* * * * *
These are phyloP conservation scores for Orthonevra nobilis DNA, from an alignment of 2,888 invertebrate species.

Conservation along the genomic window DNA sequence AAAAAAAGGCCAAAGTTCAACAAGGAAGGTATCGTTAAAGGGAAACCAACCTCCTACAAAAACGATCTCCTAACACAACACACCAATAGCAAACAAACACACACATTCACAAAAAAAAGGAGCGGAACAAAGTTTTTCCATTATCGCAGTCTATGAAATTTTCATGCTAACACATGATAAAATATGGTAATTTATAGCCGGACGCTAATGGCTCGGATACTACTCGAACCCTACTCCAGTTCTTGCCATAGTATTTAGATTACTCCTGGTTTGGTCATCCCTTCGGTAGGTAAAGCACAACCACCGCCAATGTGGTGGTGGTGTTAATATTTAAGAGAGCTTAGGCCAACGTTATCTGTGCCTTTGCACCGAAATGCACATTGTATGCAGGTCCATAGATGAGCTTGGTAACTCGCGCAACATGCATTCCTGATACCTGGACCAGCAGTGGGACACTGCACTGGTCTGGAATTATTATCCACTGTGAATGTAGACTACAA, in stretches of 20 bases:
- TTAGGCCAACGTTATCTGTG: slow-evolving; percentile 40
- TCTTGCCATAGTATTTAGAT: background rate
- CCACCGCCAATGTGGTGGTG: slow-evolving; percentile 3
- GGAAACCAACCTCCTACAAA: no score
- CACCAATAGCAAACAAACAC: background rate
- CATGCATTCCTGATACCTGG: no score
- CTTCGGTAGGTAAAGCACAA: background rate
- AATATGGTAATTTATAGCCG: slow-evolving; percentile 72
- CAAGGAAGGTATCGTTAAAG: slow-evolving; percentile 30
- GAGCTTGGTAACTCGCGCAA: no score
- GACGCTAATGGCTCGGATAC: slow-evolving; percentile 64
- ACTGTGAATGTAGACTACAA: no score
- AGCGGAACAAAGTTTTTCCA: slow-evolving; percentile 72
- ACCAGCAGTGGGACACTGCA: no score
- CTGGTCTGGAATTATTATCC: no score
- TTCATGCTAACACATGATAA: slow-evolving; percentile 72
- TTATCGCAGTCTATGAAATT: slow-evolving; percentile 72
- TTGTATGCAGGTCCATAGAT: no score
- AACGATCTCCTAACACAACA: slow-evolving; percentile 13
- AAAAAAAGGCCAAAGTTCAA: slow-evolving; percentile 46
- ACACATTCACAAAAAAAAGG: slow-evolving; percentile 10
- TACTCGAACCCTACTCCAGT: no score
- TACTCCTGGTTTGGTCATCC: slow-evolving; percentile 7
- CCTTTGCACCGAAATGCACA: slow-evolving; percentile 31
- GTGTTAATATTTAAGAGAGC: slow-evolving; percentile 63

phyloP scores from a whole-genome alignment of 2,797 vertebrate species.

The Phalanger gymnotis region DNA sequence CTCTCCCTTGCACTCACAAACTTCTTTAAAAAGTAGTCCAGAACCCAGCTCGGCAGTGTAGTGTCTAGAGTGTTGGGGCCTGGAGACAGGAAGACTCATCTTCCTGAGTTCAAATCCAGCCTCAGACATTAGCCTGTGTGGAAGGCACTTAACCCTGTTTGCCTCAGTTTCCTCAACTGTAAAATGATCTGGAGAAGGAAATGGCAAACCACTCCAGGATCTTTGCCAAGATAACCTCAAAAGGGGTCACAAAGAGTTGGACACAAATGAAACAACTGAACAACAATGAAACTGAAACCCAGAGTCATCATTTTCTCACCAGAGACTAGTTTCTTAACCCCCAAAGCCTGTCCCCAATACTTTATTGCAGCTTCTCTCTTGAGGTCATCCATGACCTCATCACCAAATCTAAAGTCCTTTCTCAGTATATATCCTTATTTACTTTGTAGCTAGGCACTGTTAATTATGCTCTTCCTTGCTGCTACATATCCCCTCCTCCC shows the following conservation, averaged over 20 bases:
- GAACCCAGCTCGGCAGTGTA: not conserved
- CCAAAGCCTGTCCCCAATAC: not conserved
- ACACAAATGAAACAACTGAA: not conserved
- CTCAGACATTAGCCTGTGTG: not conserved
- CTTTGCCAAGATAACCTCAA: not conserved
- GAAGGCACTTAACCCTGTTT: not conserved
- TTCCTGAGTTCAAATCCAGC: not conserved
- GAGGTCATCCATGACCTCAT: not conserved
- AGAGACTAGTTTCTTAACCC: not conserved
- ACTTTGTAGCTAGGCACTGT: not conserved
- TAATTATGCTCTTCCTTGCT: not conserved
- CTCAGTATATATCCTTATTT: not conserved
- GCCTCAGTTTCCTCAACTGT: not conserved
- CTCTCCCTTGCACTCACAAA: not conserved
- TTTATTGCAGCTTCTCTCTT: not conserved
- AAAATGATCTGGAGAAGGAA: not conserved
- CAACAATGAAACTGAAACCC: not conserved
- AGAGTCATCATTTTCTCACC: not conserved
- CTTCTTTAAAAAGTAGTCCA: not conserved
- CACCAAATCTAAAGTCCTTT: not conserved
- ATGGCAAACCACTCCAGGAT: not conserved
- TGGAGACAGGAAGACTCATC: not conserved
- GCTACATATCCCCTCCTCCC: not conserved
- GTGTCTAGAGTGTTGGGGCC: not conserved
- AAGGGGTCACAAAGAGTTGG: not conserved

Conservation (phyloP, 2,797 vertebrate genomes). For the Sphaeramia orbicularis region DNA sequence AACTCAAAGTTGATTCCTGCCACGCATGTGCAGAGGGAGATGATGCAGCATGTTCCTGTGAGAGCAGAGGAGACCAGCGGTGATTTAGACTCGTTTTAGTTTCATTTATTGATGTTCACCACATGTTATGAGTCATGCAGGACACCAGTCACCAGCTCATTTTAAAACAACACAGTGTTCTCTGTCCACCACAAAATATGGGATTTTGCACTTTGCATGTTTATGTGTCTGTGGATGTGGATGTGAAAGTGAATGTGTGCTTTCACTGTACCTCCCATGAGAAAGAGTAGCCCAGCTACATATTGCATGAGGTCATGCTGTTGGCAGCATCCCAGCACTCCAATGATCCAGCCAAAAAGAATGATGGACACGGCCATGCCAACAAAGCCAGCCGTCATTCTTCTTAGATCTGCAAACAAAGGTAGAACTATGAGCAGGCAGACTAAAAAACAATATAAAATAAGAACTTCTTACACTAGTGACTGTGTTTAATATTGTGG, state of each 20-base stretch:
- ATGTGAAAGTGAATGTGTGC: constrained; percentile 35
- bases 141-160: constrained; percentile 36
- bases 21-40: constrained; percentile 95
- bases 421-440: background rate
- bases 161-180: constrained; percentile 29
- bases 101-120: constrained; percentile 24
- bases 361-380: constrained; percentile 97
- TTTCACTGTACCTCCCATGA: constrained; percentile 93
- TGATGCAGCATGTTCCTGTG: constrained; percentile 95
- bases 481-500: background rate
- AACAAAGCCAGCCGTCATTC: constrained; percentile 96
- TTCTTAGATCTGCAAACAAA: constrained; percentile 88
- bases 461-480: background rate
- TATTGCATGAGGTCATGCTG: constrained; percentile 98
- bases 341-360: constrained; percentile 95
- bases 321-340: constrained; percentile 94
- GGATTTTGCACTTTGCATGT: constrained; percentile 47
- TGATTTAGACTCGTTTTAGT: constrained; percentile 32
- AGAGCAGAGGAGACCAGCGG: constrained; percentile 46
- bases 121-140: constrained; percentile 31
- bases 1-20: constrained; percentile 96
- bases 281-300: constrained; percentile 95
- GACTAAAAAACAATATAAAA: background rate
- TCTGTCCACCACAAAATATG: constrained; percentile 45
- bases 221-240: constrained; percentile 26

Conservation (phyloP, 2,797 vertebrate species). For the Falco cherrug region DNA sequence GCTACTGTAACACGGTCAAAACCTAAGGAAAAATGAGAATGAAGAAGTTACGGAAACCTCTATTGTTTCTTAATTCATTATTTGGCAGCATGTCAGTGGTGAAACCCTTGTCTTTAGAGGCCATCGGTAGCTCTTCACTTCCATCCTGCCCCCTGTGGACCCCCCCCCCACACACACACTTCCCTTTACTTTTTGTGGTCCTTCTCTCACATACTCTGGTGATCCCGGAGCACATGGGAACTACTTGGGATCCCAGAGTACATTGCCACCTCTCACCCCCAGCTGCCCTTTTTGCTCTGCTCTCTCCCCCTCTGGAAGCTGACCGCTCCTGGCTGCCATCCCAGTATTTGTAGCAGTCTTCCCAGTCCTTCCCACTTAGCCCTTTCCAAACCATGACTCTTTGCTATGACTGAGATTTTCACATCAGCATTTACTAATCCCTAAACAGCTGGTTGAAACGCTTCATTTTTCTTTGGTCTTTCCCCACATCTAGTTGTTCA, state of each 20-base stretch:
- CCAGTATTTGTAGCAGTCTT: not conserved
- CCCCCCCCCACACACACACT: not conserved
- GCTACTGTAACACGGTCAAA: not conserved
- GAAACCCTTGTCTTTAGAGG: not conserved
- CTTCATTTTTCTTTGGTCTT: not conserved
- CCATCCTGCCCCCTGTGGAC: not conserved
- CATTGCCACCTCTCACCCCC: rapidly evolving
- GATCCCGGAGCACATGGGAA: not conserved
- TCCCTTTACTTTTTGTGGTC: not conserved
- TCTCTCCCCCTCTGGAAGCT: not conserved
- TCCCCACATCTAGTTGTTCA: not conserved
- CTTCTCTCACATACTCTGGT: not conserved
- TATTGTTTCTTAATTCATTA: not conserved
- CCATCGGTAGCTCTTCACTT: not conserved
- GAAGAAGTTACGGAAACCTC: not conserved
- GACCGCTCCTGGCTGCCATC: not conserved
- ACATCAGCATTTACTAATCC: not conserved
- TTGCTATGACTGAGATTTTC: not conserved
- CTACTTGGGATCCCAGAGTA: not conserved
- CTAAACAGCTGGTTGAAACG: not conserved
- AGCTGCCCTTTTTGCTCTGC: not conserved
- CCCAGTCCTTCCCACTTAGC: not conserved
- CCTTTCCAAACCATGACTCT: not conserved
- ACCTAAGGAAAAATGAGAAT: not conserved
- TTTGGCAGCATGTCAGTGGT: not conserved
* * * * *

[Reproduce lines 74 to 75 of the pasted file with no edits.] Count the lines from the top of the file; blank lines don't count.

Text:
- AGAGCAGAGGAGACCAGCGG: constrained; percentile 46
- bases 121-140: constrained; percentile 31